6. Learn from Max Weber: Weber’s observations about the connections between increased specialization, complexity, the need for open ways of operating and clear rules for limiting the claims of authority have become more relevant as populations grow, organizations diversify and specialization increases. In light of this, the Church’ practice of appointing office holders in its centralized organization on the basis of status rather than competence is a recipe for disaster. To fix it, the Vatican must restructure itself to limit the power of particular parts of the organization to control the whole, specify how the elements of the bureaucracy interact so that the left hand knows what the right hand is doing rather than having things done by one office surprising the others. The Vatican can only work better if there is a commitment to choosing competence over status in making appointments.
  7. Learn from the history: Today’s problems in the Church are mostly of Western origin. The history of the last two hundred years in the West has emphasized that if people don’t have a say in their destiny, they at least opt out or even overthrow a regime. In many parts of the West, people are walking away from the Church, most especially women who want to make a contribution but are held in check by male hierarchies. To fix it, Church leadership in general and the Vatican in particular need root and branch reform to foster effective participation, including that of women, in decision making at all levels.
  8. Recognize that people have options and are exercising them: Gone are the days of “command and control” as a sustainable management strategy for any organization. Long gone for many Catholics in the West is a religion of rituals, tribal or national bonds and a culture of fear as a motive for submission. The future of faith is in the free choice to accept a persuasive invitation to join a journey. Vatican practice is perceived as more related to the procedures of the Inquisition than to the message of Jesus. To fix it, the operations of Vatican offices need to accept the dismissive attitude of many Catholics to it and recognize how much trust has to be regained.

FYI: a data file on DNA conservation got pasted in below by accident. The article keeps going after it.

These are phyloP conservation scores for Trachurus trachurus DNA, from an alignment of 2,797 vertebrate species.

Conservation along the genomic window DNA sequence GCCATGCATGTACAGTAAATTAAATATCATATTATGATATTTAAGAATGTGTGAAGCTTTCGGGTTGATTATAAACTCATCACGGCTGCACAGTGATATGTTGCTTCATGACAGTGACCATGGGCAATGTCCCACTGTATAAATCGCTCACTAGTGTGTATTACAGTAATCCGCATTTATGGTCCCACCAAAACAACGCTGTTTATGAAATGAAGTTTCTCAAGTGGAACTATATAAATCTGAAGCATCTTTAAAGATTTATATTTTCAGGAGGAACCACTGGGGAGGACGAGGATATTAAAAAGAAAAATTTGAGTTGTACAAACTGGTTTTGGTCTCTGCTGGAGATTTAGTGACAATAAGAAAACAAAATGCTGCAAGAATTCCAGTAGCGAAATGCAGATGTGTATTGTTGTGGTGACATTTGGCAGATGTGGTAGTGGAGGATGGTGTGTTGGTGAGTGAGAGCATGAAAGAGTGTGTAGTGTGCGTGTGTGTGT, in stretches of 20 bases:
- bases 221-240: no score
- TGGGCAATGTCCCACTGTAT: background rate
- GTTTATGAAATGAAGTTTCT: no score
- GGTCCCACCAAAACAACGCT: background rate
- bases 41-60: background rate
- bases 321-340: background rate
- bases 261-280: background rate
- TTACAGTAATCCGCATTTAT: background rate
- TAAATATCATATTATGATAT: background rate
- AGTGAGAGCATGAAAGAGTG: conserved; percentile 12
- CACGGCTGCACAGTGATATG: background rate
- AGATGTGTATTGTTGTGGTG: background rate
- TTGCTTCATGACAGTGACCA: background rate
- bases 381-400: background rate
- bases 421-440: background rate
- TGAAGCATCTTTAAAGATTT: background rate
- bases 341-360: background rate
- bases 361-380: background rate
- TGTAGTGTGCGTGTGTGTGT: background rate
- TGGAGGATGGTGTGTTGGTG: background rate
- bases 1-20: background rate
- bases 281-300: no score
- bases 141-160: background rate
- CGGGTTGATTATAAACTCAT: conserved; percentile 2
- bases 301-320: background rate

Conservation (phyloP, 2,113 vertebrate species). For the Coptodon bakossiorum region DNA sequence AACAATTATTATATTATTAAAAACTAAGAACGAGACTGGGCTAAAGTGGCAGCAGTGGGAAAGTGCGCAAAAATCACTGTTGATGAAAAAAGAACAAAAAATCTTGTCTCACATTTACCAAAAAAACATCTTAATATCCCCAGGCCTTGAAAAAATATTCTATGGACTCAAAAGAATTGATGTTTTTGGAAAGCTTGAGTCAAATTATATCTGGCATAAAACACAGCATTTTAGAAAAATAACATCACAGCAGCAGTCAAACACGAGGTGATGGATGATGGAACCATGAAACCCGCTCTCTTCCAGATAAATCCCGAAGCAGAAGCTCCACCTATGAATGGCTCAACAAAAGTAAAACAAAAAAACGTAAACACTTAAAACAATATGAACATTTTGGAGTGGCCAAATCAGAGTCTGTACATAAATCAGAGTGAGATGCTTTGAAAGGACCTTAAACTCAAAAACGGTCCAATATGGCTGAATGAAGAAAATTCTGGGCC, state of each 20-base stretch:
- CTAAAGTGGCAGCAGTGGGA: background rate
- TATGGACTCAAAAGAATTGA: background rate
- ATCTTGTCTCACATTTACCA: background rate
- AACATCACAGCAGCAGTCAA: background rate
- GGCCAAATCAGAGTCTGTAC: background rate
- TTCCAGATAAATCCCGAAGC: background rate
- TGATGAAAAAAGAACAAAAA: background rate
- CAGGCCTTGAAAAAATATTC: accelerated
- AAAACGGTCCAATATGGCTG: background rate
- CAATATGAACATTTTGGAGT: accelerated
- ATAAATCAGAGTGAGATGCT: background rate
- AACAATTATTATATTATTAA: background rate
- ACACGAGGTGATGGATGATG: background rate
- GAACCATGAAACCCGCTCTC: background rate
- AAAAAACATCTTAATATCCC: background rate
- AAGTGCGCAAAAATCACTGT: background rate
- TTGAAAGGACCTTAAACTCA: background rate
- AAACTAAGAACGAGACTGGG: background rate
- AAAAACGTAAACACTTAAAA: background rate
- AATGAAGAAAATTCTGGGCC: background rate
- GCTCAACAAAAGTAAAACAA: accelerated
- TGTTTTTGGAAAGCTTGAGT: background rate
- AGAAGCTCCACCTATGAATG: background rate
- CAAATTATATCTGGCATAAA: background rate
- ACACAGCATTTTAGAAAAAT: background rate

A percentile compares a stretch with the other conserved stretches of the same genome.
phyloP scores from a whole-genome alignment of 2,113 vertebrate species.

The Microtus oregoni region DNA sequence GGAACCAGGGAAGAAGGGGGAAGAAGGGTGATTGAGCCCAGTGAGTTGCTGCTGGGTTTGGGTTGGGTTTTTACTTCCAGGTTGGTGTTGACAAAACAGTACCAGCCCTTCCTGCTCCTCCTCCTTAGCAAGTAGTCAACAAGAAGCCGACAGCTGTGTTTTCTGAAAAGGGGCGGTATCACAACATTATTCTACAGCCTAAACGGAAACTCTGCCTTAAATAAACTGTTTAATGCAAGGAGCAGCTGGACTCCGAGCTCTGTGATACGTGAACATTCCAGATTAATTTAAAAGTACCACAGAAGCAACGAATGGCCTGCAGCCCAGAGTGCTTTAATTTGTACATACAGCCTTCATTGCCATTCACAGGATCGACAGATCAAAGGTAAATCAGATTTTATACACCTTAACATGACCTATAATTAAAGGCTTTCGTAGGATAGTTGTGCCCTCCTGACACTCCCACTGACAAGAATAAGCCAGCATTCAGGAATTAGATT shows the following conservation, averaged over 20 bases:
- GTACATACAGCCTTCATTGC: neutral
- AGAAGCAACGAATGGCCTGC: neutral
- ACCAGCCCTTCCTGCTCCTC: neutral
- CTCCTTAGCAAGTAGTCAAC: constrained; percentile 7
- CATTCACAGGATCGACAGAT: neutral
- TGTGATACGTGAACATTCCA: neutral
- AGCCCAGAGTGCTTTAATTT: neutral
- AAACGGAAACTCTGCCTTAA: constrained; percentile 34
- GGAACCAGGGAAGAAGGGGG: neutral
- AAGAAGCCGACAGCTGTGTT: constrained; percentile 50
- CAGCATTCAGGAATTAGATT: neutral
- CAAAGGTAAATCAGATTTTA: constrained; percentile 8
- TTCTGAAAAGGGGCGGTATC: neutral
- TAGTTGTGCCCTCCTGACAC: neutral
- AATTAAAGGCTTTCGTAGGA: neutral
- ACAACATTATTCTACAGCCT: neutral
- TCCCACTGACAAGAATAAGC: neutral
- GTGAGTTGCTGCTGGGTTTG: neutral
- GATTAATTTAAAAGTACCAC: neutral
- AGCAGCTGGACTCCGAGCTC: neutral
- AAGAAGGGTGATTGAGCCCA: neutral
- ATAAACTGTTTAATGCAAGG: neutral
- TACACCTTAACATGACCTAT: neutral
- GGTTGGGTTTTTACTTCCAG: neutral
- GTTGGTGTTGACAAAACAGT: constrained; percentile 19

9. Become really catholic again: The numbers say it all; there are three Asians, a few Africans, and a sprinkling from the Americas among the top leaders of Vatican offices even though the only places the Church is growing are in Asia and Africa. Within the old world, the exclusion of fresh thinking and discussion of issues that societies are facing – the role of women, the place of homosexuals, the reexamination of moral rules formed when biological knowledge was primitive – have marginalized the Church as a discussion partner not only in society, but even in Catholics’ minds. To fix it, the Vatican has to see that real catholicity calls for inclusiveness and a more representative leadership for the Church. This means that the Church is truly Catholic when, for example, dioceses are seen not as branch offices of a centralized multinational but as the authentic local realizations of a universal faith.

10. Accept that the facts are friendly: God “writes straight with crooked lines.” But to appreciate just what God is up to requires a sober acceptance that the lines are crooked. Jesus tried to burst the bubble in which religious leaders of his time were living. He appeared to them to be at least destabilizing and perhaps demonic. But he confidently worked in the real world because in that world God is at work and “Wisdom is proved right by her deeds” (Matt 11:19). In the Incarnation the Son did not enter some perfect realm, but took on the reality of a particular time and place. The Vatican has nothing to lose by doing the same, engaging with the real world, listening to it and learning from it. And it has everything to gain.

Michael Kelly SJ, a frequent writer, publisher and broadcaster who was founding publisher of the Australian Jesuits’ Eureka Street Magazine.